The classes roll right into the next with very little break, so it’s typical that you go from the 4-9:30 hour and barely catch a breath, but as long as you’re prepared that anything can happen, and it doesn’t throw you through a loop if you don’t get in what you wanted to get in in a day. You know, eventually, what you planned with them will take place at some point, but you can’t set yourself to a specific time frame. Because with so many kids in different age ranges, something’s bound to come up that sort of throws you.

And for me, often I’ll do a pattern that I think would be perfect, and the next week I’ll hate. And I could leave it and no one would be the wiser, but for me I have to fix it and backtrack and take a couple steps backward to step forward.”

Jen Tancraitor, dance teacher:

“A typical day is very hectic. It’s very enjoyable, though, and there’s always costumes to be props to be prepared and costumes to be fixed and choreography to do. So it very hectic, but also very enjoyable in the same sense.”

Clearly a lot goes into a single day of classes at a dance studio. Dance teachers need to juggle students and parents, music and choreography, props and costumes, and any other surprises that pop up during the day without missing a beat. Teachers like these need to be ready for anything on any day of tap, ballet, jazz, cecchetti, pointe, stretch, and acro classes.

The art of teaching dance to young ballerinas, tappers, jazz dancers

Dance teacher

Photo by Kim Roberts

What is the most important part of learning to dance? The dance shoes? The music? The recitals or competitions?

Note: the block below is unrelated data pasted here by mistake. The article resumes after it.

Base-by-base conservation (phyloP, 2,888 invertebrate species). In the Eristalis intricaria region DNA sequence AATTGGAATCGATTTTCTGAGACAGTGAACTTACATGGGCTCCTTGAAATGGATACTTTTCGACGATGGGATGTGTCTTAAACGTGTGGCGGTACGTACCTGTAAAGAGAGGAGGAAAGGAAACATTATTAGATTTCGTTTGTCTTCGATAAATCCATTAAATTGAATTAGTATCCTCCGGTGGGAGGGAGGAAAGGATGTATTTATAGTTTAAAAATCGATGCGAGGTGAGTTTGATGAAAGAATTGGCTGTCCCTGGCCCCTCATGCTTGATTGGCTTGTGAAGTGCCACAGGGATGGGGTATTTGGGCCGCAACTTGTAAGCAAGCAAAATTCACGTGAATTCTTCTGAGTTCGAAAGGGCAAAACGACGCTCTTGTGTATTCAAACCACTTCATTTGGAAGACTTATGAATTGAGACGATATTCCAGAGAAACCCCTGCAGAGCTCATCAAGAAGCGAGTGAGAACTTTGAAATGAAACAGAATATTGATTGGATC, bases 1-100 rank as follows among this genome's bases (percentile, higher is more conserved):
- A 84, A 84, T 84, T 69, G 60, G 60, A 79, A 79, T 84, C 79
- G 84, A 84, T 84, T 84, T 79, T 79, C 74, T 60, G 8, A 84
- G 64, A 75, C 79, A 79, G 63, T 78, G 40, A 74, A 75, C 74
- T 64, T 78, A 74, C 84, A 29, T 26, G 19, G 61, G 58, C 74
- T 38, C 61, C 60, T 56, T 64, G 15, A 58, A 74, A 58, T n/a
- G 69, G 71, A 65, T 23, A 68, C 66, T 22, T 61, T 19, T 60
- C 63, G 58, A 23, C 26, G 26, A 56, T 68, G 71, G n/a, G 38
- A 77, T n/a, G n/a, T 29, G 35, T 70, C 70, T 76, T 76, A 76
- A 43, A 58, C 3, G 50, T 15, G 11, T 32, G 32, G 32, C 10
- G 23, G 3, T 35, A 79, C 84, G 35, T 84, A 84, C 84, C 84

It all comes down to the dance teachers.

Young dancers often grow up in the same studio from age 3 to their high school graduation. That gives their dance teachers the unique opportunity to see them grow and transform as dancers and as individuals.

From personal experience, I can honestly say that I had the best of luck in my dance training because — in my extremely biased opinion — I grew up with the absolute best dance teachers in the world. You probably feel the same way about your dance teachers. These feelings just go to show how influential dance teachers are in the lives of their students.

I had the opportunity to talk to three of my former dance teachers from Ken and Jean Dance Studio in North Versailles, Pa., to discuss what goes into being a dance teacher.

Check out this video package below of my interviews with these three teachers during a typical Friday evening of dance classes in March.

Multimedia Video Package: The Life of a Dance Teacher from Kim Roberts on Vimeo.

Clearly, these dance teachers absolutely love what they do every single day. Their passion for dance and for their students is evident, and the work incredibly hard to make the classroom experience the very best for young dancers. Through my interviews with them, I found out that being a dance teacher is so much more than what happens in a classroom.